Not only not knew Him, but mis-knew Him, took Him for the gardener. Tears will dim the sight, and it was not yet scarce day, and she seeing one, and not knowing what any one should should make in the ground so early but he who dressed it, she might well mistake. But it was more than so; her eyes were not holden only that she did not know Him, but over and beside He did appear…in some such shape as might resemble the gardener for whom she took Him.

Proper enough it was, it fitted well the time and place, this person. The time, it was the spring; the place, it was the garden: that place is most in request at that time, for that place and time a gardener doth well.

Of which her so taking Him, St. Gregory said well, profecto errando non erravit. She did not mistake in taking Him for a gardener; though she might seem to err in some sense, yet in some other she was in the right. For in a sense, and a good sense, Christ may well be said to be a gardener, and indeed is one. For our rule is, Christ as He appears, so He is ever; no false semblant in Him.

1. A gardener He is then. The first, the fairest garden that ever was, Paradise. He was the gardener, it was of His planting. So, a gardener.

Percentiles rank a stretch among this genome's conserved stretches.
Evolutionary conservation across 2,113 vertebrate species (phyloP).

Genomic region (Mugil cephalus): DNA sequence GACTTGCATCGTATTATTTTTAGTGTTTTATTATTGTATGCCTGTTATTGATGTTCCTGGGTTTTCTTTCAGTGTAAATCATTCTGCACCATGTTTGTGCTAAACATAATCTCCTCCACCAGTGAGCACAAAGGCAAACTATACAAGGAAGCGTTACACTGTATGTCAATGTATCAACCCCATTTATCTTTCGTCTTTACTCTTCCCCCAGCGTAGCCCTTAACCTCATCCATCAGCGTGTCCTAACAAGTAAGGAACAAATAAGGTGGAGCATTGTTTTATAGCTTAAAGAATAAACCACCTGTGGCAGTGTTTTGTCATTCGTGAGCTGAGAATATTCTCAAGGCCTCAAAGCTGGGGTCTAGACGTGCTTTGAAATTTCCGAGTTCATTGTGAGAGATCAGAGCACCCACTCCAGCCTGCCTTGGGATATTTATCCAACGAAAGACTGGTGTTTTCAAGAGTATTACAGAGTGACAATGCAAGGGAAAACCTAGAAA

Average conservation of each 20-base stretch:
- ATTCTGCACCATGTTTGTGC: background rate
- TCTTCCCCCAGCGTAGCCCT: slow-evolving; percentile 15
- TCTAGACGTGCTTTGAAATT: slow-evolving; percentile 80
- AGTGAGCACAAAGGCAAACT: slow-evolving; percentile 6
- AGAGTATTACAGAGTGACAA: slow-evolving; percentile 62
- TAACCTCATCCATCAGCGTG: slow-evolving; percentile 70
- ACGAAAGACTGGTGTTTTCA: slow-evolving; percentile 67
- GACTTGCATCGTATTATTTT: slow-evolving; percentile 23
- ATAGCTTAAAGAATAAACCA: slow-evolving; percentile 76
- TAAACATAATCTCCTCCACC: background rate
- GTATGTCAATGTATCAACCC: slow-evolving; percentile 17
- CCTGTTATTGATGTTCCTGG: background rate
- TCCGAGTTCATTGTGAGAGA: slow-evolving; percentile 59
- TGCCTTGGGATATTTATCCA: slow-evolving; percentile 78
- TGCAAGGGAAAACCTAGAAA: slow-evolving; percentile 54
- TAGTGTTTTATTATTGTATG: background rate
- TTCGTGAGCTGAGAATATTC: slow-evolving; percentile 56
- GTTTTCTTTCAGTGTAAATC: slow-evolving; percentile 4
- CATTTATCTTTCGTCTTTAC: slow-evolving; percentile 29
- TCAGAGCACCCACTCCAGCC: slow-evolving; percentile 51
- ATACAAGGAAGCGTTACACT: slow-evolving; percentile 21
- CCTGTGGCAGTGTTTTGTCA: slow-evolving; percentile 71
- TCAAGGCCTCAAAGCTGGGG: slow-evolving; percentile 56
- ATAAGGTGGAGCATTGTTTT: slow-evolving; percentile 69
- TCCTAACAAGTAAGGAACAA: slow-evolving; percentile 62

2. And ever since it is He That as God makes all our gardens green, sends us yearly the spring, and all the herbs and flowers we then gather; and neither Paul with his planting, nor Apollos with his watering, could do any good without Him. So a gardener in that sense.
3. But not in that alone; but He it is who gardens our 'souls' too, and makes them, as the prophet [Jeremiah] saith, like a well-watered garden;' weeds out of them whatsoever is noisome or unsavoury, sows and plants them with true roots and seeds of righteousness, waters them with the dew of His grace, and makes them bring forth fruit to eternal life.

But it is none of all these, but besides all these, no over and above all these, this day if ever, most properly He was a gardener. Was one, and so after a more peculiar manner might take this likeness on Him. Christ rising was indeed a gardener, and that a strange one, Who made such a herb grow out of the ground this day as the like was never seen before, a dead body to shoot forth alive out of the grave.

I ask, was He so this day alone? No, but this profession of His, this day begun, He will follow to the end. For He it is That by virtue of this morning's act shall garden our bodies too, turn all our graves into garden plots; yea, will one day turn land and sea and all into a great garden, and so husband them as will in due time bring forth live bodies, even all our bodies alive again.

Long before, did Esay see this and sing of it in his song resembling the resurrection to a spring garden. 'Awake and sing,' saith he, 'ye that dwell for a time are as it were sown in the dust, for His dew will be as the dew of herbs, and the earth shall shoot forth her dead.' So then He appeared no other than He was; a gardener He was, not in show alone, but opere et veritate, and so came in His own likeness. This for Christ's appearing. Now to His speech, but as unknown still.